Next, you will want to support your students in gaining flexibility in moving between these four scenarios by thinking about place value. Allow your students to use a new hands-on math tool to help ensure that they are able to generalize what they know to a new tool.
Your new tool can be any place value tool! This might mean moving towards place value disks or a teacher created material!
In the example below you can see teacher created spider cards that are engaging and allow students to generalize their place value understanding to a new tool.
A strong concept development in math moves students from a concrete experience to a representative model through to abstract thinking. So far, your students have experienced a number of concrete models and have linked these models to the equation which is more abstract. The next goal is to transition students away from the need for concrete models in order to solve these problems.
In the first phase, you will link a student’s concrete understanding to a drawing representation. Ask students to build the number 231 using base ten blocks. After they have built the number, ask them to draw a picture of their base ten blocks on their white board to match the number they have drawn.
Next, ask students what they would need to do to the blocks to add one hundred more. Once they add a hundred flat, ask them to show one hundred more in their drawing the same way. Ask students to count their blocks and drawings to confirm that they got the same result. Ask students to write a number sentence that matches the action that just took place- 321 + 100 = 421.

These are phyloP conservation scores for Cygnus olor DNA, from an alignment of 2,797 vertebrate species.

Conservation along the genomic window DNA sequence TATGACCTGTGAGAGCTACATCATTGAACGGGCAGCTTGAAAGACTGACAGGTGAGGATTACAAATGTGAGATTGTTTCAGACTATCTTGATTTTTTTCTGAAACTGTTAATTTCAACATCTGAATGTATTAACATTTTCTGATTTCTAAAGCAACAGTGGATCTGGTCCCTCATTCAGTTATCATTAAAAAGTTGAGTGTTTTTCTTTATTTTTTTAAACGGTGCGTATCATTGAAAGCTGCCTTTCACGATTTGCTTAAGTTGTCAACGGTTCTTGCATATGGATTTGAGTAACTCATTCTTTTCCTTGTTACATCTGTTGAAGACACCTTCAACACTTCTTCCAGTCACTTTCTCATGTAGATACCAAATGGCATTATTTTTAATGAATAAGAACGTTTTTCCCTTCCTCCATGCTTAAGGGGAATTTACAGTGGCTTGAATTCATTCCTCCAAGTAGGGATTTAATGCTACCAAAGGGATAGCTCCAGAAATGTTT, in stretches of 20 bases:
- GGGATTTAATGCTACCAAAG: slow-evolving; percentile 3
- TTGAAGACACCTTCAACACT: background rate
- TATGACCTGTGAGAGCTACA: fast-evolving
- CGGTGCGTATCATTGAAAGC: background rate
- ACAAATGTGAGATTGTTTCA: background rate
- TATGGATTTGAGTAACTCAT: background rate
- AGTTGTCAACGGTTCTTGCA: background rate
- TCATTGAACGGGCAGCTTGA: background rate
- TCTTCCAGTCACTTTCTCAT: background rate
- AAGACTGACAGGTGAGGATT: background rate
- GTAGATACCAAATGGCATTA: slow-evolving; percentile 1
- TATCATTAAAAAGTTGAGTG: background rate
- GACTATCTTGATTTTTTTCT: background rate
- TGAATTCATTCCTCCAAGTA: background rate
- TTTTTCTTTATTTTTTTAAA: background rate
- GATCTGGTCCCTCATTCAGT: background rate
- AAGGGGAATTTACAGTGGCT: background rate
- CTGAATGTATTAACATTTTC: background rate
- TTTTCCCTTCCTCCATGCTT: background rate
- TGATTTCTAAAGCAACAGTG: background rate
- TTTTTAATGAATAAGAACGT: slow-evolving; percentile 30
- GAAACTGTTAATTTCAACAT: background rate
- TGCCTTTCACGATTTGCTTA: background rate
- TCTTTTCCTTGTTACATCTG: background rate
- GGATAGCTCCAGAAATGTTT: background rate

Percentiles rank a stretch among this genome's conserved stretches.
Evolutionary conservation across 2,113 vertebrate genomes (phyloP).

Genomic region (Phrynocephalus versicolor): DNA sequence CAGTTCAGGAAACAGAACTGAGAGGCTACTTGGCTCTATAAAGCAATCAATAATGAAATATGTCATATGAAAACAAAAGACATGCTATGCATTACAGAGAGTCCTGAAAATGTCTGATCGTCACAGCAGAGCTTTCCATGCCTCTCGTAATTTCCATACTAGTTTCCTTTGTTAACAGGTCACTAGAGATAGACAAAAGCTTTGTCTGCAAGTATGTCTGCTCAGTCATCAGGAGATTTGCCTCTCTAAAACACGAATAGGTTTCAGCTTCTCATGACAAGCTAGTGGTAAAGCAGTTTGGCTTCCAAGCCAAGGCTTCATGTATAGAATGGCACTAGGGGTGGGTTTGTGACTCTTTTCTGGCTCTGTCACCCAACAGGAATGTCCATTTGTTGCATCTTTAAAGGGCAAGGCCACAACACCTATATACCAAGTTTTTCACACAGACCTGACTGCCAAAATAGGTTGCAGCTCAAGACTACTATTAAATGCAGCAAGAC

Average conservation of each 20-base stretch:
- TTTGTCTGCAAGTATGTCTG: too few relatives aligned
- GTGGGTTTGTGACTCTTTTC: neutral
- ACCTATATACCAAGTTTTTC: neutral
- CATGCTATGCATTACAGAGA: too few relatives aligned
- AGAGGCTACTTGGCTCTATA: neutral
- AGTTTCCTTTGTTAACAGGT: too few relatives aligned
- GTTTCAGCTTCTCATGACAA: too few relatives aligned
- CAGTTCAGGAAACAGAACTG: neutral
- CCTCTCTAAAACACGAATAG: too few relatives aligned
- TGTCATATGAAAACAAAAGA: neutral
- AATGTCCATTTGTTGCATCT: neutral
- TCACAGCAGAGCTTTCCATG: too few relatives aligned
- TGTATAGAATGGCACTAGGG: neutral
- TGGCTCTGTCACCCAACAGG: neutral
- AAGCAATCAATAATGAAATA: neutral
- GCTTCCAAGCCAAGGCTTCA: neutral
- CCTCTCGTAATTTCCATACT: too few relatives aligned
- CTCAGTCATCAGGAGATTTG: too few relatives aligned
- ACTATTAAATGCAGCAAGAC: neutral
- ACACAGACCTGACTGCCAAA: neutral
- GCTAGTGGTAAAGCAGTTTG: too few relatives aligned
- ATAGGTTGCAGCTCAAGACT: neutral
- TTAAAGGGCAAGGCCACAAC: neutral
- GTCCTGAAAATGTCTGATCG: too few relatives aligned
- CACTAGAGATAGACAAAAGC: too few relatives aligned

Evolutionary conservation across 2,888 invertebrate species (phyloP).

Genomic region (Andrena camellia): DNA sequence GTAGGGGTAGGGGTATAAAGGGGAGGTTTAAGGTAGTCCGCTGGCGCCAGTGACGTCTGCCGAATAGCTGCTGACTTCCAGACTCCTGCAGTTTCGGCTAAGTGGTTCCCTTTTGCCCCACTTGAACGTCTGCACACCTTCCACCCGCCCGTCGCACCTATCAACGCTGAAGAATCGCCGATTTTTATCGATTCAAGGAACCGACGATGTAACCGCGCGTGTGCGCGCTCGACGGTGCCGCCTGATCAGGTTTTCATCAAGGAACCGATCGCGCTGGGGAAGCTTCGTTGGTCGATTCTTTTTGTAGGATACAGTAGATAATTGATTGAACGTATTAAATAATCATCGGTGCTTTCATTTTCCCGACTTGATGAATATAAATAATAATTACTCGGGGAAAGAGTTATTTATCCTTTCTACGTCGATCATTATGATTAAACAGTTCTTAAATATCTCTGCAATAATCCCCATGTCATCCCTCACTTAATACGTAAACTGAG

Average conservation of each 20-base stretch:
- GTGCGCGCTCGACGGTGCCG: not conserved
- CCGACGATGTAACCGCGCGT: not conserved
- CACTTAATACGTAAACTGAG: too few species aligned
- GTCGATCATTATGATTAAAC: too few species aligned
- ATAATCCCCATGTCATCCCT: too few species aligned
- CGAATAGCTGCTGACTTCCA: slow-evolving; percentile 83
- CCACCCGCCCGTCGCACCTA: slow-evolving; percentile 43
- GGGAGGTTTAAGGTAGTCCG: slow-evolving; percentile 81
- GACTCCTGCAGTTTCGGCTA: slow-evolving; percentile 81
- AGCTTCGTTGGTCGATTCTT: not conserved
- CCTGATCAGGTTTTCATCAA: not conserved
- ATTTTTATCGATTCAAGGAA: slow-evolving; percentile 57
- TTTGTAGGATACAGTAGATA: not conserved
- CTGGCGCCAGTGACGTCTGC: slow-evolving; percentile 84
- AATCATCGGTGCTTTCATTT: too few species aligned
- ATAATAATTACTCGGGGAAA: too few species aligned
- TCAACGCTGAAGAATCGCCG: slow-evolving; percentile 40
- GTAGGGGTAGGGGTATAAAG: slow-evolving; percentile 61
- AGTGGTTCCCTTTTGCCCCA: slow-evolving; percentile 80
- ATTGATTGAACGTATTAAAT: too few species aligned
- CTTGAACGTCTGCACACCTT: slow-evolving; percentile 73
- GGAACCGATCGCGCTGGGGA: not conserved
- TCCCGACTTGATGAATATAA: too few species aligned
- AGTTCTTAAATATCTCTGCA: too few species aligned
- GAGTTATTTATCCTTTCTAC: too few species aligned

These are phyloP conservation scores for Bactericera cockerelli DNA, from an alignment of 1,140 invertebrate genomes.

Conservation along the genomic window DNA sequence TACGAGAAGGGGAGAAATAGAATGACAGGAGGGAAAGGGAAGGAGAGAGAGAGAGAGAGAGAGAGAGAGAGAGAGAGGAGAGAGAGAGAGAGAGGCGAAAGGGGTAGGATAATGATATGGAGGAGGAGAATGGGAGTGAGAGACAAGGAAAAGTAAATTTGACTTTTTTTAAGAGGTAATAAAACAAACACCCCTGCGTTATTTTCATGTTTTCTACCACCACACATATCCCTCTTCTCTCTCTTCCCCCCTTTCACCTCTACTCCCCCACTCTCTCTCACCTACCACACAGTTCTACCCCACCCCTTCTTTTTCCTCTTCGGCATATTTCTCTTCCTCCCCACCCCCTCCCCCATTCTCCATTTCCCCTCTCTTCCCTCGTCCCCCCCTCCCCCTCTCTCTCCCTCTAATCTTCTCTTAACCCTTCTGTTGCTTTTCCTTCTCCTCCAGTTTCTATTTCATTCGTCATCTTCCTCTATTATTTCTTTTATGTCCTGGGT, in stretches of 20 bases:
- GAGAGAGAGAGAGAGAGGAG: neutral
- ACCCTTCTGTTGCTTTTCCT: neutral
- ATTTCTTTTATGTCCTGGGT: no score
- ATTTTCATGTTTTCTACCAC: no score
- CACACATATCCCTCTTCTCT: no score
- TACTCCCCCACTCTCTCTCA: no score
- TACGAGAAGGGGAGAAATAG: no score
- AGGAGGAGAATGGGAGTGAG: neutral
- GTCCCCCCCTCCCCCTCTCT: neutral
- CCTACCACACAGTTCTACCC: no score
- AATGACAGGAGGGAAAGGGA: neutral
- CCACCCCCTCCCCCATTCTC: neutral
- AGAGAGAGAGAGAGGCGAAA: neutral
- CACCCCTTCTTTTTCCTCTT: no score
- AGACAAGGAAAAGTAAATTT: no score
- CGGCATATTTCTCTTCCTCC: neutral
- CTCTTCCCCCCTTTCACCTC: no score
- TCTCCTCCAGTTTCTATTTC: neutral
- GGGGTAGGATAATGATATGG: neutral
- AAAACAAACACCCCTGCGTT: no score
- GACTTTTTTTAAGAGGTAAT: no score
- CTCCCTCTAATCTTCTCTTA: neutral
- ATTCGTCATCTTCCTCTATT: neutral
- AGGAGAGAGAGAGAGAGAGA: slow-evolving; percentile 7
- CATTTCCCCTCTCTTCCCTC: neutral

You can repeat this exact activity with subtraction having the student cross off the hundred that is being taken away.
As students begin to demonstrate proficiency, flip the expectation for their base ten blocks. Give each student an equation and ask them to solve it first using a picture and then using blocks only to check their work.
Begin by telling your students that there were 125 cars in the grocery store parking lot this weekend. Ask students “If I was going to build 125 cards using blocks, how many hundreds, tens and ones would I need?” Students should respond using place value language by saying 1 hundred, 2 tens and 5 ones. If students do not have this rote understanding at this point, go back and have them spend more days building numbers with blocks or drawing place value drawings.
Next, tell your students that 10 more cars entered the parking lot. I model the thinking aloud for my students “If I had 1 hundred, 2 tens and 5 ones add another hundred…. Now I have two hundreds, 2 tens and 5 ones.” You can even go as far as to mime as if you are looking at a pile of 1 hundred, 2 tens and 5 ones and adding another hundred.
Ask your students to use blocks or a place value drawing to check your work and tell you the total number of cars in the parking lot.
Repeat examples in this manner where your students are first working mentally to visualize and calculate but are then checking their work using a visual model or concrete manipulative.